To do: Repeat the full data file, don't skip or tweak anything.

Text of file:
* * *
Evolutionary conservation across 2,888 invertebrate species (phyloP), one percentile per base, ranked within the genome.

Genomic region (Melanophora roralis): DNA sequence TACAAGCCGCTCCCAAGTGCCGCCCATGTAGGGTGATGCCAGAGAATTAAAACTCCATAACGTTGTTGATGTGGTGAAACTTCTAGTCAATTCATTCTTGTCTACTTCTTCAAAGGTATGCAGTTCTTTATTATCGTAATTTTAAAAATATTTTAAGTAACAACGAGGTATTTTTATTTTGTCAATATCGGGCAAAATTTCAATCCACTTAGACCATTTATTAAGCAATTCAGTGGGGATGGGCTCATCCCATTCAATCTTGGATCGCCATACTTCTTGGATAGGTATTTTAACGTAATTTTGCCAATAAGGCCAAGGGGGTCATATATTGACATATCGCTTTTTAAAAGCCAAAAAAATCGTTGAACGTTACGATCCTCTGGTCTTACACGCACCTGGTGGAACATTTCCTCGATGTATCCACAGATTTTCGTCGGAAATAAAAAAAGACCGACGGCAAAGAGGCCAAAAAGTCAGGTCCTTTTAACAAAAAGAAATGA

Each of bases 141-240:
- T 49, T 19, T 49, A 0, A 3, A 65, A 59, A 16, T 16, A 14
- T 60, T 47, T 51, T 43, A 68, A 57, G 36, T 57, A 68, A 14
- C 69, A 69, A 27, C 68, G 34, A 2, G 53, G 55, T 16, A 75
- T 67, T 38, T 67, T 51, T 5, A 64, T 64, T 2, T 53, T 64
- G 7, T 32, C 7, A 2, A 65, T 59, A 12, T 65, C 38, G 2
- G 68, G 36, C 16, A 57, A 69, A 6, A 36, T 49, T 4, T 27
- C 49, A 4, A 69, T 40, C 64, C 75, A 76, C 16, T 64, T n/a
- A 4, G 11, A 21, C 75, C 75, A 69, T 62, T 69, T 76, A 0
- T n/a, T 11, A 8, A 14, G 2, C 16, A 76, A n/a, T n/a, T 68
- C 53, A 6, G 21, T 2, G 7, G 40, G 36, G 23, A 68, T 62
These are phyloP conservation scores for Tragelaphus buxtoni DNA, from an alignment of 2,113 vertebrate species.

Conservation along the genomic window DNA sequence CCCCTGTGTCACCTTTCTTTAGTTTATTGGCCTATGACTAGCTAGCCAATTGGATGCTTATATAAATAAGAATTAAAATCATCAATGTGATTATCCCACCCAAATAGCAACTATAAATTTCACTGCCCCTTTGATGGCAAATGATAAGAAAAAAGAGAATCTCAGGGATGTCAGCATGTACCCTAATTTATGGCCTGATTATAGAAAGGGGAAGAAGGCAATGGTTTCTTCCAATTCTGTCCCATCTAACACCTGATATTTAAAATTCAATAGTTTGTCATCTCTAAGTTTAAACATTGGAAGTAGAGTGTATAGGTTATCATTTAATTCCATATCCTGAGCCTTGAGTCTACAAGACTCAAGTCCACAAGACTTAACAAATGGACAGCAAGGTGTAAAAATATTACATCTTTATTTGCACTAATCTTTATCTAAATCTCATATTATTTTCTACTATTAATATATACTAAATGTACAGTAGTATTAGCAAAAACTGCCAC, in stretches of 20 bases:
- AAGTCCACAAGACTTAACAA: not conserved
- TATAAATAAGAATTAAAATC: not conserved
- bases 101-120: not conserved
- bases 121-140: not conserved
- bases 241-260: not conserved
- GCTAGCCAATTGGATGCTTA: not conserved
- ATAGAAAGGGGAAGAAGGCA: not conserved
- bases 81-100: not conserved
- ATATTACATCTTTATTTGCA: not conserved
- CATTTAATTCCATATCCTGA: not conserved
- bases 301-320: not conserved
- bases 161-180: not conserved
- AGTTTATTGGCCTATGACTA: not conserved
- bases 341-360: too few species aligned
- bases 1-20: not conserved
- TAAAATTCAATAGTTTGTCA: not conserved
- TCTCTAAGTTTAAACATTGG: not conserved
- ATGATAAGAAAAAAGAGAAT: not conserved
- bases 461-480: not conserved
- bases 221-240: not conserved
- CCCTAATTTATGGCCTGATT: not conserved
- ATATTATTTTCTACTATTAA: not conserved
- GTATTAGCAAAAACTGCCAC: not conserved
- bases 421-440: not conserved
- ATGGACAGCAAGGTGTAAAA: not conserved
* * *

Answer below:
Evolutionary conservation across 2,888 invertebrate species (phyloP), one percentile per base, ranked within the genome.

Genomic region (Melanophora roralis): DNA sequence TACAAGCCGCTCCCAAGTGCCGCCCATGTAGGGTGATGCCAGAGAATTAAAACTCCATAACGTTGTTGATGTGGTGAAACTTCTAGTCAATTCATTCTTGTCTACTTCTTCAAAGGTATGCAGTTCTTTATTATCGTAATTTTAAAAATATTTTAAGTAACAACGAGGTATTTTTATTTTGTCAATATCGGGCAAAATTTCAATCCACTTAGACCATTTATTAAGCAATTCAGTGGGGATGGGCTCATCCCATTCAATCTTGGATCGCCATACTTCTTGGATAGGTATTTTAACGTAATTTTGCCAATAAGGCCAAGGGGGTCATATATTGACATATCGCTTTTTAAAAGCCAAAAAAATCGTTGAACGTTACGATCCTCTGGTCTTACACGCACCTGGTGGAACATTTCCTCGATGTATCCACAGATTTTCGTCGGAAATAAAAAAAGACCGACGGCAAAGAGGCCAAAAAGTCAGGTCCTTTTAACAAAAAGAAATGA

Each of bases 141-240:
- T 49, T 19, T 49, A 0, A 3, A 65, A 59, A 16, T 16, A 14
- T 60, T 47, T 51, T 43, A 68, A 57, G 36, T 57, A 68, A 14
- C 69, A 69, A 27, C 68, G 34, A 2, G 53, G 55, T 16, A 75
- T 67, T 38, T 67, T 51, T 5, A 64, T 64, T 2, T 53, T 64
- G 7, T 32, C 7, A 2, A 65, T 59, A 12, T 65, C 38, G 2
- G 68, G 36, C 16, A 57, A 69, A 6, A 36, T 49, T 4, T 27
- C 49, A 4, A 69, T 40, C 64, C 75, A 76, C 16, T 64, T n/a
- A 4, G 11, A 21, C 75, C 75, A 69, T 62, T 69, T 76, A 0
- T n/a, T 11, A 8, A 14, G 2, C 16, A 76, A n/a, T n/a, T 68
- C 53, A 6, G 21, T 2, G 7, G 40, G 36, G 23, A 68, T 62
These are phyloP conservation scores for Tragelaphus buxtoni DNA, from an alignment of 2,113 vertebrate species.

Conservation along the genomic window DNA sequence CCCCTGTGTCACCTTTCTTTAGTTTATTGGCCTATGACTAGCTAGCCAATTGGATGCTTATATAAATAAGAATTAAAATCATCAATGTGATTATCCCACCCAAATAGCAACTATAAATTTCACTGCCCCTTTGATGGCAAATGATAAGAAAAAAGAGAATCTCAGGGATGTCAGCATGTACCCTAATTTATGGCCTGATTATAGAAAGGGGAAGAAGGCAATGGTTTCTTCCAATTCTGTCCCATCTAACACCTGATATTTAAAATTCAATAGTTTGTCATCTCTAAGTTTAAACATTGGAAGTAGAGTGTATAGGTTATCATTTAATTCCATATCCTGAGCCTTGAGTCTACAAGACTCAAGTCCACAAGACTTAACAAATGGACAGCAAGGTGTAAAAATATTACATCTTTATTTGCACTAATCTTTATCTAAATCTCATATTATTTTCTACTATTAATATATACTAAATGTACAGTAGTATTAGCAAAAACTGCCAC, in stretches of 20 bases:
- AAGTCCACAAGACTTAACAA: not conserved
- TATAAATAAGAATTAAAATC: not conserved
- bases 101-120: not conserved
- bases 121-140: not conserved
- bases 241-260: not conserved
- GCTAGCCAATTGGATGCTTA: not conserved
- ATAGAAAGGGGAAGAAGGCA: not conserved
- bases 81-100: not conserved
- ATATTACATCTTTATTTGCA: not conserved
- CATTTAATTCCATATCCTGA: not conserved
- bases 301-320: not conserved
- bases 161-180: not conserved
- AGTTTATTGGCCTATGACTA: not conserved
- bases 341-360: too few species aligned
- bases 1-20: not conserved
- TAAAATTCAATAGTTTGTCA: not conserved
- TCTCTAAGTTTAAACATTGG: not conserved
- ATGATAAGAAAAAAGAGAAT: not conserved
- bases 461-480: not conserved
- bases 221-240: not conserved
- CCCTAATTTATGGCCTGATT: not conserved
- ATATTATTTTCTACTATTAA: not conserved
- GTATTAGCAAAAACTGCCAC: not conserved
- bases 421-440: not conserved
- ATGGACAGCAAGGTGTAAAA: not conserved